How the Election of 1932 Drastically Changed U.S. Political Parties
Have you ever wondered how the liberal, politically-correct Democratic Party at one point supported slavery and the KKK? Those who tout this story are historically correct, though the story is misleading. In short, there was a switch in party identification, so the Democrats of today identify with the Republicans of the 1800’s and the Republicans of today identify with the Southern Democrats (coming from the original Southern Democratic Republicans) of the 1800's.
A brief history of the parties for reference first though. The Republican Party grew out of the Whig Party to handle the growing crisis of slavery in roughly 1854. The Democratic Party is the oldest party in the U.S. and originated as the Democratic-Republican Party, created by Thomas Jefferson in opposition to the Federalists, who supported a strong central government.
During the time of the Civil War (1861–1865), the two major political parties, in name, resembled their contemporary counterparts. The Republicans were the party of the North (and Lincoln), while the Democrats were the party of the South (and slavery).
Flash forward to 1932. Prohibition is, somehow, still rolling and the Great Depression is in full swing. The presidential election is between incumbent Herbert Hoover and Franklin Delano Roosevelt. Hoover was a Republican, Roosevelt was a Democrat, and Roosevelt won in a landslide. The election of Roosevelt to the presidency in such a massive win was astonishing, as the Republicans had dominated the presidency since the Civil War.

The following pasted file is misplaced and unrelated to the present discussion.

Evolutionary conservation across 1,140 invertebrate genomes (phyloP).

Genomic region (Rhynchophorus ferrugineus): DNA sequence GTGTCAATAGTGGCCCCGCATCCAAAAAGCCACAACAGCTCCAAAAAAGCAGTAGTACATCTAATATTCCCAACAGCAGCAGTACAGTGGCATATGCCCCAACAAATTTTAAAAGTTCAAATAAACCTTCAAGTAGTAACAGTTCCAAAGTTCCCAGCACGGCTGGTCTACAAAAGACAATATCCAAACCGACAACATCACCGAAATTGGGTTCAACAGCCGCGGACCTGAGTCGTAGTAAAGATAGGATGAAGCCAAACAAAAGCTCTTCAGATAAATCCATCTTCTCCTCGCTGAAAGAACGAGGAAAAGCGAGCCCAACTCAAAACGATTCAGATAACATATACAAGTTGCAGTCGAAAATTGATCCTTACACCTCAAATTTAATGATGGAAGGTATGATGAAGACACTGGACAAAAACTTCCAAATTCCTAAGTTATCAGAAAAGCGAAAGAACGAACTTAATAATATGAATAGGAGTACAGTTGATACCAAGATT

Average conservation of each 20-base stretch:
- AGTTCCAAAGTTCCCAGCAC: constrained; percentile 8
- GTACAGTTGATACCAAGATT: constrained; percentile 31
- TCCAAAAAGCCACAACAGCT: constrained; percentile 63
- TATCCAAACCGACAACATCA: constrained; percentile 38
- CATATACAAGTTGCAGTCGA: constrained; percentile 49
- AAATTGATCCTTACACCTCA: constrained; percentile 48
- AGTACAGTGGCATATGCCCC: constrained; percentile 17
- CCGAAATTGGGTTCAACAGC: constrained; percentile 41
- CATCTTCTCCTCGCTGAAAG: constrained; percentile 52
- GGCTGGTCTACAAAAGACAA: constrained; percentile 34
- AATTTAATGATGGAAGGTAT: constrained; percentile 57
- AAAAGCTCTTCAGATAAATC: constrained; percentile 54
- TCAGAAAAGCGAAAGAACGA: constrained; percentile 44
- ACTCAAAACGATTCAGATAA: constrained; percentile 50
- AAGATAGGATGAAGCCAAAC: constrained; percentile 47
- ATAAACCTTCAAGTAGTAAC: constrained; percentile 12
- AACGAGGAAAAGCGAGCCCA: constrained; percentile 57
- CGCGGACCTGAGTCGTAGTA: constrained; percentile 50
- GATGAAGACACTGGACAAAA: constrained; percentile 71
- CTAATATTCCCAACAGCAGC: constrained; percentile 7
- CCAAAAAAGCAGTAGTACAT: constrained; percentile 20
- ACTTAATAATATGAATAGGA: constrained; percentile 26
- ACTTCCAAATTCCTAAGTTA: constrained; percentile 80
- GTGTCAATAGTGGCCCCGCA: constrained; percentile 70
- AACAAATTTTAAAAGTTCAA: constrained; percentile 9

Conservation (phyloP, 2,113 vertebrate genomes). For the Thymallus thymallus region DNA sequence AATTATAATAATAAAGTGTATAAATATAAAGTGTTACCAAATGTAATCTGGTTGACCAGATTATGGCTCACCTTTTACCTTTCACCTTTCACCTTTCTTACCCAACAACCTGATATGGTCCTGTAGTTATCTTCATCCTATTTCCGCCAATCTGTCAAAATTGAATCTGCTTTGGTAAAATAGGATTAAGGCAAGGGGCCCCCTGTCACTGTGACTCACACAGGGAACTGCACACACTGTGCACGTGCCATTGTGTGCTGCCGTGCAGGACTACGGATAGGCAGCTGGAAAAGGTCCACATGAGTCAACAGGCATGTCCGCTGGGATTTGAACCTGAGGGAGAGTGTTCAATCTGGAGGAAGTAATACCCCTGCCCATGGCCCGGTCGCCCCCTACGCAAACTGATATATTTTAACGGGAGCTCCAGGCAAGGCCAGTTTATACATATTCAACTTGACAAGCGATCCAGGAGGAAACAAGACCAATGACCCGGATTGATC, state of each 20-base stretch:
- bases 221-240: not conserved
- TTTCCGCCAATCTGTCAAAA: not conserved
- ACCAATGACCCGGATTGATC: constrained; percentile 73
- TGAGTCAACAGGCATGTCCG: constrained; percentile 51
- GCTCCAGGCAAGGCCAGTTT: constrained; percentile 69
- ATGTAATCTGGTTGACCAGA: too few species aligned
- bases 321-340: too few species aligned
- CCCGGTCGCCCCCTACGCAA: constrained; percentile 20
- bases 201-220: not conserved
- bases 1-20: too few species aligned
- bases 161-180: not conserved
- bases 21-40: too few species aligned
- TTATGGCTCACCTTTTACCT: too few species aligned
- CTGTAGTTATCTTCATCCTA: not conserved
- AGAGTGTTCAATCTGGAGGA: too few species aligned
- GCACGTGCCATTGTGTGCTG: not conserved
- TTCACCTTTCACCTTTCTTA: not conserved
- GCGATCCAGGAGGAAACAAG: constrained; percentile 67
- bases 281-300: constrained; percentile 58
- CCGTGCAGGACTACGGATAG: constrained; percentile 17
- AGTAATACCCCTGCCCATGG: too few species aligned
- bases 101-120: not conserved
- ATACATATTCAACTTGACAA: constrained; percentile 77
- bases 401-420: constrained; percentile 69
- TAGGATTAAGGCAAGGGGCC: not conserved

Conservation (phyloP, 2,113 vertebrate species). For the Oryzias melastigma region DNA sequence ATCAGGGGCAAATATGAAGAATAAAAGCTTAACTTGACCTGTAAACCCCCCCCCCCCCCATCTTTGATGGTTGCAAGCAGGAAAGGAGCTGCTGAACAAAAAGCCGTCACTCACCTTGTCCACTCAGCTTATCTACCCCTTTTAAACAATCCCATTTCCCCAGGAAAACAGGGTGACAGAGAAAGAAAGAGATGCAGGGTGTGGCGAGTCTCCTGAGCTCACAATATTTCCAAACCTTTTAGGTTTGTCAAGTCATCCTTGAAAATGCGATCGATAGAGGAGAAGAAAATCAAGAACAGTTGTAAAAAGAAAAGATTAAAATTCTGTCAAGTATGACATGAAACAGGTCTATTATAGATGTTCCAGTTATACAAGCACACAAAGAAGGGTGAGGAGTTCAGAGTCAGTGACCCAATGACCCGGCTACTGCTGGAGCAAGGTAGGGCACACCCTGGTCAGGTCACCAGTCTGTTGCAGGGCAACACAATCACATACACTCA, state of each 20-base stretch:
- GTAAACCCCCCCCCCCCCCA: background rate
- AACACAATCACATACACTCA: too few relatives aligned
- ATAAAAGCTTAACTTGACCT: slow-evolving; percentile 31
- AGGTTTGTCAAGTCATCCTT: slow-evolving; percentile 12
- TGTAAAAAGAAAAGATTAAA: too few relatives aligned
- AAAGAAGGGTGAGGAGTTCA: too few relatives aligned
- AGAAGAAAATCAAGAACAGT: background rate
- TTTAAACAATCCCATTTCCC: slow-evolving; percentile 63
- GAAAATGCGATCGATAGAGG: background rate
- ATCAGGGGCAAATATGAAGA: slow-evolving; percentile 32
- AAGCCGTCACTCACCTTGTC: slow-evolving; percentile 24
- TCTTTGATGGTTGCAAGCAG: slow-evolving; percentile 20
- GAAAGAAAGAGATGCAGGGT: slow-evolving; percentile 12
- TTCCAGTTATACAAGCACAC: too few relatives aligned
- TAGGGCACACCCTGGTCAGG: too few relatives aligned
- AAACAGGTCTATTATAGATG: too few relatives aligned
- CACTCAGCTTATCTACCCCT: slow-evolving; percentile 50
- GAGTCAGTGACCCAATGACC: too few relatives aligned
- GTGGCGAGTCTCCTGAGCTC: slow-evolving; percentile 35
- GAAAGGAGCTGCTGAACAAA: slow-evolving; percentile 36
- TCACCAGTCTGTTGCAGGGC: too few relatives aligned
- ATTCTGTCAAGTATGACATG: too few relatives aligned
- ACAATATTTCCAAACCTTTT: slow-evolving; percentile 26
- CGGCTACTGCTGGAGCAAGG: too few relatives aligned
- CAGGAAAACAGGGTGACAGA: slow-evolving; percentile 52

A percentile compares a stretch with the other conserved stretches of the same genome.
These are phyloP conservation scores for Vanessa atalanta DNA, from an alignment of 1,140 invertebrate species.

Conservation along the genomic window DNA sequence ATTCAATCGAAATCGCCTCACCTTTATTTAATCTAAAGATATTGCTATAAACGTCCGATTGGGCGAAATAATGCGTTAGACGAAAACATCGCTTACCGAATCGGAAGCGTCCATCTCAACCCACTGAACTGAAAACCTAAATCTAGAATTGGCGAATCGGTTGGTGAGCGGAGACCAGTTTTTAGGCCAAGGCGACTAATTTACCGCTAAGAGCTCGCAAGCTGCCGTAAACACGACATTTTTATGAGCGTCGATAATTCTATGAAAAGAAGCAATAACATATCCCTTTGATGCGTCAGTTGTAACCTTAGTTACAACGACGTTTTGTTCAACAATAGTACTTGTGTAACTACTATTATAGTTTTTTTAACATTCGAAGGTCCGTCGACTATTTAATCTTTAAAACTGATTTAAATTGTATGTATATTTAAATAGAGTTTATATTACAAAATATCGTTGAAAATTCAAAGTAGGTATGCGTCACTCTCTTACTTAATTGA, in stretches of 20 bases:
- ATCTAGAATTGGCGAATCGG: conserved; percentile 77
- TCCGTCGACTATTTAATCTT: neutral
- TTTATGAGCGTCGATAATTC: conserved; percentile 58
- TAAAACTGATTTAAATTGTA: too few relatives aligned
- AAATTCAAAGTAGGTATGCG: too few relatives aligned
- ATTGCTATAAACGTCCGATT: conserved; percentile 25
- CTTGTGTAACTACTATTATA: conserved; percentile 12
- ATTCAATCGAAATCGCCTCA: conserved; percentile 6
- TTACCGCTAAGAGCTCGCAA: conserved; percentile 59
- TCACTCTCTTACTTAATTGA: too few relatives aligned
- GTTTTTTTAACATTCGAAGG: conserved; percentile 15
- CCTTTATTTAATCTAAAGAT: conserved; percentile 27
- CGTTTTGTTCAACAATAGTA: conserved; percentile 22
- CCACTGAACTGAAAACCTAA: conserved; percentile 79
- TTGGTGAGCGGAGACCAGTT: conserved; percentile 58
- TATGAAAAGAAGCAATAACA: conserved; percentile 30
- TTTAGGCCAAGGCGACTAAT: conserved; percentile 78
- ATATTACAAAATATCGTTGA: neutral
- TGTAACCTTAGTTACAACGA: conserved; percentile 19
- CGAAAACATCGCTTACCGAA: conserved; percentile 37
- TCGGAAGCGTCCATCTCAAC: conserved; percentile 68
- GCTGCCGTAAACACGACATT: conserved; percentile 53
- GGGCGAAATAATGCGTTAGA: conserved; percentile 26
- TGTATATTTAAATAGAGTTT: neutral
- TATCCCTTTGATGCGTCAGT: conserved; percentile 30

It is in this election that it is clear the political parties of the 1800’s presented the opposite of their contemporary parties. Over the course of almost 80 years, the Republican Party became more conservative in their policies, while the Democratic Party began expanding their policies and became liberal in them. FDR came to represent the embodiment of a liberal Democratic Party, as he worked to excessively expand the role of the federal government (New Deal). The Republican Party became one of states’ rights and looked locally for answers to solutions.
The Election of 1932 is significant by its distinction in marking a realignment of how constituents vote, called a realigning election. With party realignment, 4 things can happen: strongly divisive issues upset the political order, voters shift behavior in favor of one party, a major change in policy brought through the dominant party, and lasting party coalitions or their goals. FDR, in trying to pull the U.S. out of the Great Depression, pulled together a massive coalition of labor unions, the White South, Catholics, Jews, and Westerners. For the most part, this coalition still represents the Democratic voting bloc.
There is a common misperception that the Democratic Party of today (extra liberal and politically-correct) supported slavery. In name only is this true. The misperception is caused by a knowledge gap to account for realigning elections. In 1932, the culmination of 80 years worth political grievances mixed with new threats and events manifested itself in a realignment election, whereby Roosevelt won a vast, vast majority and created a power, lasting coalition. This election marked a switch in how voters identified with parties as they changed how they voted for policy. The Republicans once were the part of big government and (semi-)liberal policy and the Democrats were for small government and states’ rights, including the states’ right to utilize slavery. After the election, Democrats were steadfastly identified as the big government party, while Republicans became more and more conservative.